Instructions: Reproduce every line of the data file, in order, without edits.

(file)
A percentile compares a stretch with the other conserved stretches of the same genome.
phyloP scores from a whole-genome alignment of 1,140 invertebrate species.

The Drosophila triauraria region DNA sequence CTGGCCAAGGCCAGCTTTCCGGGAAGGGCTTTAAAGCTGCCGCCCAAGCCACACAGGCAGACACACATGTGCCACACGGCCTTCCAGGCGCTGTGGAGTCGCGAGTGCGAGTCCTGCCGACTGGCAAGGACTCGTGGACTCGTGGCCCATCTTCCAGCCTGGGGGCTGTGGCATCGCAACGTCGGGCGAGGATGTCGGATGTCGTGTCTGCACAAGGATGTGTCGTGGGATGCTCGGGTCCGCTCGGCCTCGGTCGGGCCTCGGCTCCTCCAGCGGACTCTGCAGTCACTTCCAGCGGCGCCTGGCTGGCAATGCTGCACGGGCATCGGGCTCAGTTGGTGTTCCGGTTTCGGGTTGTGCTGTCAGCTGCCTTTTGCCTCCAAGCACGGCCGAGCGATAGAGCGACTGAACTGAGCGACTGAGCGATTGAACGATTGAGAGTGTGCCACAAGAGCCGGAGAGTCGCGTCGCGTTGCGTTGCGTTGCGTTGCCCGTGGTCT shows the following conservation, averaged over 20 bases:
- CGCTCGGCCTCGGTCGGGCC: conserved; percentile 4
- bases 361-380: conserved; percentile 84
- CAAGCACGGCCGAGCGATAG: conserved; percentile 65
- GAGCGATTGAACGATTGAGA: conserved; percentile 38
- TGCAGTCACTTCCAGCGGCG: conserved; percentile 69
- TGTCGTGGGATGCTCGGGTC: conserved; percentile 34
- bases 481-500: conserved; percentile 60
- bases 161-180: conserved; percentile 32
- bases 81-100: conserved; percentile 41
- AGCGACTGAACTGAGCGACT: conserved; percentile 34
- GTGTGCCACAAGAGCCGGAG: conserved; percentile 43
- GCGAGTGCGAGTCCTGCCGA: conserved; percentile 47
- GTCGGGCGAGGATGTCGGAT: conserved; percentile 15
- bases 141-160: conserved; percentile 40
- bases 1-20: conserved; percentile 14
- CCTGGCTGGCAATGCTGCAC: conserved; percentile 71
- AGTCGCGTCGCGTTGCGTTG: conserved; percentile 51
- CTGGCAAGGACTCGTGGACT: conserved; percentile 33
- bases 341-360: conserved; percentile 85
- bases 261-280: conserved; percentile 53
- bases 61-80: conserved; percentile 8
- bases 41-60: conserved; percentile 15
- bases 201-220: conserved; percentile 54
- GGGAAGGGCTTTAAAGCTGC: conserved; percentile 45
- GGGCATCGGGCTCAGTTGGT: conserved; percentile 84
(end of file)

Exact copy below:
A percentile compares a stretch with the other conserved stretches of the same genome.
phyloP scores from a whole-genome alignment of 1,140 invertebrate species.

The Drosophila triauraria region DNA sequence CTGGCCAAGGCCAGCTTTCCGGGAAGGGCTTTAAAGCTGCCGCCCAAGCCACACAGGCAGACACACATGTGCCACACGGCCTTCCAGGCGCTGTGGAGTCGCGAGTGCGAGTCCTGCCGACTGGCAAGGACTCGTGGACTCGTGGCCCATCTTCCAGCCTGGGGGCTGTGGCATCGCAACGTCGGGCGAGGATGTCGGATGTCGTGTCTGCACAAGGATGTGTCGTGGGATGCTCGGGTCCGCTCGGCCTCGGTCGGGCCTCGGCTCCTCCAGCGGACTCTGCAGTCACTTCCAGCGGCGCCTGGCTGGCAATGCTGCACGGGCATCGGGCTCAGTTGGTGTTCCGGTTTCGGGTTGTGCTGTCAGCTGCCTTTTGCCTCCAAGCACGGCCGAGCGATAGAGCGACTGAACTGAGCGACTGAGCGATTGAACGATTGAGAGTGTGCCACAAGAGCCGGAGAGTCGCGTCGCGTTGCGTTGCGTTGCGTTGCCCGTGGTCT shows the following conservation, averaged over 20 bases:
- CGCTCGGCCTCGGTCGGGCC: conserved; percentile 4
- bases 361-380: conserved; percentile 84
- CAAGCACGGCCGAGCGATAG: conserved; percentile 65
- GAGCGATTGAACGATTGAGA: conserved; percentile 38
- TGCAGTCACTTCCAGCGGCG: conserved; percentile 69
- TGTCGTGGGATGCTCGGGTC: conserved; percentile 34
- bases 481-500: conserved; percentile 60
- bases 161-180: conserved; percentile 32
- bases 81-100: conserved; percentile 41
- AGCGACTGAACTGAGCGACT: conserved; percentile 34
- GTGTGCCACAAGAGCCGGAG: conserved; percentile 43
- GCGAGTGCGAGTCCTGCCGA: conserved; percentile 47
- GTCGGGCGAGGATGTCGGAT: conserved; percentile 15
- bases 141-160: conserved; percentile 40
- bases 1-20: conserved; percentile 14
- CCTGGCTGGCAATGCTGCAC: conserved; percentile 71
- AGTCGCGTCGCGTTGCGTTG: conserved; percentile 51
- CTGGCAAGGACTCGTGGACT: conserved; percentile 33
- bases 341-360: conserved; percentile 85
- bases 261-280: conserved; percentile 53
- bases 61-80: conserved; percentile 8
- bases 41-60: conserved; percentile 15
- bases 201-220: conserved; percentile 54
- GGGAAGGGCTTTAAAGCTGC: conserved; percentile 45
- GGGCATCGGGCTCAGTTGGT: conserved; percentile 84